Ah, the haircut. Cousin of the dreaded nail clipping. If you’ve found out that your toddler hates haircuts, your mission is no longer to get Baby the perfect ‘do. Now, it’s to convince them that no, you have not invented this scissor-focused ritual just to torture them and yes, you will both come out of this alive.
The way to soothe haircut fears and tears will vary because every child has different reasons for not liking haircuts. Maybe it’s the noise of the scissors or clippers, maybe it’s the strange environment of the barbershop or salon, or maybe it’s just the fact that someone is trying to remove something from Baby‘s head! They’re all pretty reasonable concerns, and there are things you can do to reassure them about them.
Use different language
“Haircut” sounds a little intense, doesn’t it? To avoid the idea that all of Baby‘s hair will be cut off, try calling it a “trim” or a “spa” or “getting your hair done.” Similarly, it might help to avoid saying the word “scissors.” After all, aren’t scissors those dangerous things you’ve told Baby they are never, ever supposed to run with?
Even something as simple as just referring to them as “shears” or using “clippers” for both scissors and the clipper/trimmer tool can help change the tone of what you’re saying to Baby. And don’t forget to let Baby know how proud you are of them is for doing this!
Practice at home
If the salon or barbershop environment is overwhelming for Baby, maybe you can give them their next few haircuts at home. It doesn’t have to be perfect, it’ll just help Baby get used to having their hair cut and keep their hair at a manageable length.
You can help them relax by forgoing the actual haircut for a fake one, using play scissors or your fingers. See, not so scary! You can also play around with a spray bottle just like the hair stylist might use. It’s a fun toy to play with and will help Baby get used to the process.
Provide a distraction
Maybe Baby is thinking too hard about how close those scissors are to their ears and needs a distraction. At home, you can try cutting their hair in a fun place like in a wagon or in the bathtub (just watch out for cutting wet hair too short, and make sure to block the drain).
At a shop, you can give them headphones to block out the noise, have them watch a television show or play a game, give them a toy to occupy their hands, or promise a treat after the haircut is over.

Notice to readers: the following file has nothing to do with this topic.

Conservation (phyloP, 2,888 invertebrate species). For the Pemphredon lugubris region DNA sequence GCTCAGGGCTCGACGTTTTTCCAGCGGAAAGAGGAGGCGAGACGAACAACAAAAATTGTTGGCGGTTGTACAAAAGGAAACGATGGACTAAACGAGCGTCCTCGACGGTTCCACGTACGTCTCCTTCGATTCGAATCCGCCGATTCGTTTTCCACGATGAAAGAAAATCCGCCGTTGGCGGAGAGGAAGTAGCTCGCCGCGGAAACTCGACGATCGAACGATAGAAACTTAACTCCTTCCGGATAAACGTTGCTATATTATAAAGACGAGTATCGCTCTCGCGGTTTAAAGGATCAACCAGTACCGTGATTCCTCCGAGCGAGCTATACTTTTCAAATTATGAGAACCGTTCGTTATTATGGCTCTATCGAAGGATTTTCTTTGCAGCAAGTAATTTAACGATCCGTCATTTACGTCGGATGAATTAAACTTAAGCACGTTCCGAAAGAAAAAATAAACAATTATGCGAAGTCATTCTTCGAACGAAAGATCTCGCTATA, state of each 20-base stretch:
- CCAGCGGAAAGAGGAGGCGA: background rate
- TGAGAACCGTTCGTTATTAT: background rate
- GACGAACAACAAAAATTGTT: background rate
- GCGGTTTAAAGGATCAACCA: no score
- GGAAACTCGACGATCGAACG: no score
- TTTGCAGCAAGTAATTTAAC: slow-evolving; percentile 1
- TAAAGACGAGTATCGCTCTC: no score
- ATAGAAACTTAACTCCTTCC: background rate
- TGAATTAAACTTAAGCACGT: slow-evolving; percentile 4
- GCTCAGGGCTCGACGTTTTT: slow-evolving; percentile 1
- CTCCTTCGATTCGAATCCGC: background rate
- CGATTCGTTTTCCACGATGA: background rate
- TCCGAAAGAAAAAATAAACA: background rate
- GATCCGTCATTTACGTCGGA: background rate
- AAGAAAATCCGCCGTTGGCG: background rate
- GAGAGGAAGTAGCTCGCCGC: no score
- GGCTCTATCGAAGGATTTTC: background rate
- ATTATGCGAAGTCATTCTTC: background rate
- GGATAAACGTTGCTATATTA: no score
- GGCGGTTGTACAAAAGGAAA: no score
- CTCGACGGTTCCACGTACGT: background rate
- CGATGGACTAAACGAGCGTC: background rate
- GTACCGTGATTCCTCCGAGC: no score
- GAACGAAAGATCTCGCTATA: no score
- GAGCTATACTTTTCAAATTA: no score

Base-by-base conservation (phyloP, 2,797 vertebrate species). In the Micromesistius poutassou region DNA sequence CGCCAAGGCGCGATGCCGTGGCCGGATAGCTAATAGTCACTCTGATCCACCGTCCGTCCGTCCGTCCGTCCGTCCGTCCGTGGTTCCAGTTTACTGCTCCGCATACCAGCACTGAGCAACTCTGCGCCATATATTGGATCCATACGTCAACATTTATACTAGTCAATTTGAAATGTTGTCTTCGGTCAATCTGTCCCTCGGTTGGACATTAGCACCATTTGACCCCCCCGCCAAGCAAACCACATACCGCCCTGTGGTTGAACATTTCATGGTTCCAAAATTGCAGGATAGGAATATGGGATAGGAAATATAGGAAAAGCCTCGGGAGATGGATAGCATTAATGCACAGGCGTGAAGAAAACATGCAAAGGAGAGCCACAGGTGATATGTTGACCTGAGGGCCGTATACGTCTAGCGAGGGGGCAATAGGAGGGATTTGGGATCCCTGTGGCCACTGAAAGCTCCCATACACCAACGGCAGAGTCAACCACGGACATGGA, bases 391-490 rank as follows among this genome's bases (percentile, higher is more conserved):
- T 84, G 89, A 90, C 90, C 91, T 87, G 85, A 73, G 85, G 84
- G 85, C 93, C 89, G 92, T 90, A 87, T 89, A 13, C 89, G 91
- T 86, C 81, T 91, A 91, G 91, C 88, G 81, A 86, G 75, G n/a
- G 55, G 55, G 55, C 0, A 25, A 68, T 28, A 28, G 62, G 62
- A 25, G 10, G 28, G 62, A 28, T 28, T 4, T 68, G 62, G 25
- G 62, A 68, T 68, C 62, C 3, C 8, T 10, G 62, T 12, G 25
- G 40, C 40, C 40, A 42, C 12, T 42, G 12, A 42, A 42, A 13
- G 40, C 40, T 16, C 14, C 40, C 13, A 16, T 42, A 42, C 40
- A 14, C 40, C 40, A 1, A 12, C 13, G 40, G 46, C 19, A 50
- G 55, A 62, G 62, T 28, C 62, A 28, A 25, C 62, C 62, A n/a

Use alternative methods
If Baby doesn’t like the buzzing sound of the clippers, try out the scissors. If you’re already using scissors and the snipping freaks them out, try the clippers. You can let them touch the clippers to see that they’re not sharp and won’t hurt, and the buzzing sound is actually kind of cool, right?
You can also try letting them watch you get a haircut first, let them sit in your lap for your haircut (and then their own), or maybe even go to a child-friendly salon where all the stylists come prepared with tips and tricks of their own.
Wait it out
If you’ve tried everything under the sun to get your toddler to warm up to haircuts and nothing works, it’s possible that they just isn&;t ready. Some children just hate haircuts! Others are really sensitive to noises and being touched, which can make a haircut legitimately terrifying. A child with a sensory processing disorder, for instance, might take years before they are really comfortable with a haircut.
Whatever the reason for this haircut hate, it might be in your and Baby‘s best interests to just wait for it to pass. They might have shaggy hair for a while, but you can sneak a little bang or neck trim in relatively quickly every now and then without sitting them down for an entire cut.
If your toddler’s particular fear of haircuts makes you think they might have a sensory processing problem, reach out to your healthcare provider to talk about it. They might be able to suggest even more ways for you to soothe Baby and understand what it is exactly that they are having trouble with.
- Bassett, Hannah K.; Dorwart, Elizabeth. “Sensory Processing Disorder.” Developmental-Behavioral Pediatrics. Stanford Medicine. November 5, 2013. http://dbpeds.stanford.edu/content/dam/sm/neonatology/documents/Sensory%20Processing%20Disorder_110513.pdf
- Davis, Kim; Dubie, Melissa. “Sensory Integration: Tips to Consider.” Indiana University Bloomington. Indiana University. https://www.iidc.indiana.edu/pages/Sensory-Integration-Tips-to-Consider